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Chariots and Harnesses in Ancient Egypt

Ms. Kathryn Hansen is an independent scholar who has been involved with horses and riding since childhood. Her love of horses and conservation work for the Shasta College Museum and Research Center took her to scholarly research on chariots and harnesses, as a result of which she has become a recognized expert on the topic.

Ms. Hansen introduced her topic – Ancient Egyptian Chariots and Harnesses – by noting that she became interested in them because chariots are one of only two vehicles built for strength through flexibility (the other is the American buggy).

Chariots were known early in the history of the Middle East and were pulled by onagers (wild asses), but came relatively late to Egypt. They first appeared in Egypt during the Second Intermediate Period then became prevalent during the New Kingdom. Ms. Hansen worked as a consultant on the reconstruction of one of the chariots from the tomb of Tutankhamun for the International Museum of the Horse in Lexington, Kentucky where she became intimately familiar with the construction and materials used in New Kingdom chariots.

These lightweight vehicles - the sports cars of the ancient world – were very light and very nimble in battle. They had:
• Two wheels, made of wood
• One axle, also of wood
• The wheels, axle and pole comprised the gearing
• A pole from the axle, running between the two horses (such a chariot must have two horses) at the end of which is a perpendicular yoke.
• Above the axle is the body of the vehicle.
• Various types of wood were used, depending on the part being constructed.
• All areas where wear would occur were leather covered.
Egyptian chariots were made exclusively of wood and rawhide. The wheels were constructed of six U-shaped half-spokes each of which included a section of the hub, a design which made the wheel solid and stable. The flanges added to either side of the hub helped to stabilize the wheel. The wheel rims were made up of fellies which are the segments of the wooden rim into which the spokes are inserted– two to a wheel. The tires on the outer edge of the wheels were made of rawhide, stretched around the rim while wet and allowed to dry in place.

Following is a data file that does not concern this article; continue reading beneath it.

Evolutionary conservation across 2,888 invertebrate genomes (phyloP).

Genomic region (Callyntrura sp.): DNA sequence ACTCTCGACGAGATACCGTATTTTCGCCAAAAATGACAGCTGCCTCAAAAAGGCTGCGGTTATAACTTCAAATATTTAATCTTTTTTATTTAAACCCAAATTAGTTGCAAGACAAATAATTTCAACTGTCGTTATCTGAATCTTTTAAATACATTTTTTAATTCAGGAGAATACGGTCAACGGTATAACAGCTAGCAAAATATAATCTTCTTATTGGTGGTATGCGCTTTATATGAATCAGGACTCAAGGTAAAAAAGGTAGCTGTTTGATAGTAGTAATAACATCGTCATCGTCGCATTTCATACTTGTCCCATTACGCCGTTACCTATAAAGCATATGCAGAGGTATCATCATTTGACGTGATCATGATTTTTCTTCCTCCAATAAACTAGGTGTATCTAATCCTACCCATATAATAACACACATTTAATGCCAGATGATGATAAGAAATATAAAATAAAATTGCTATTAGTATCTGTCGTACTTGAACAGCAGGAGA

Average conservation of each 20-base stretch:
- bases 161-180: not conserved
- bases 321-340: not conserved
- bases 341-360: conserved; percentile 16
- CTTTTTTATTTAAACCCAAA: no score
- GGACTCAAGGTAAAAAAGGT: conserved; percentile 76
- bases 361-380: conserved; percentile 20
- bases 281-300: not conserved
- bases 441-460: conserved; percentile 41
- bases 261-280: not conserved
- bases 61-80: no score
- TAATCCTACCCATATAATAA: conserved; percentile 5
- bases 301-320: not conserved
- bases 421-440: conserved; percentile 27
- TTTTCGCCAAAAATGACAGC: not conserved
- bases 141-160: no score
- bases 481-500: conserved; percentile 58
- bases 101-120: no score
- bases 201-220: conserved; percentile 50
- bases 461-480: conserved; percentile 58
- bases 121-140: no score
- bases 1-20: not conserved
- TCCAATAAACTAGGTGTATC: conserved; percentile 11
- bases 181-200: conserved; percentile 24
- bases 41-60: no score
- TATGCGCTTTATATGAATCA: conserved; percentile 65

The D-shaped body of the chariot sat in front of the axle, was framed from wood, and was covered with leather. The floor, which was also D-shaped, was formed by a lattice of woven leather thongs which made it very springy and allowed the riders to bounce with the vehicle. The chariot was large enough to hold two – the driver and an archer. Ms. Hansen noted that the Tutankhamun chariot can be lifted with ease when it does not have its leather cladding. The horses used with these chariots were small, probably slightly smaller than modern day Arabian.

Atop the axle was a floor plate (at the rear of the body), which was laced to the axle with leather thongs. The yoke pole fitted into a receiver at the center of the axle (between the axle and floor plate) and ran forward under the body and was laced to the front. From there it curved in a shallow S-shape to a perpendicular yoke that rested at the base of the horses’ necks.

Paired slits on each side of the axle anchored leather straps that attached to the pole directly in front of the body and thus served as struts to prevent the axle and wheels from twisting around the pole if they hit an obstacle. At the struts attachment to the pole, leather traces ran forward to fasten to either end of the yoke, together forming an X-shaped support system for the entire vehicle and distributing the draft forces from the horses.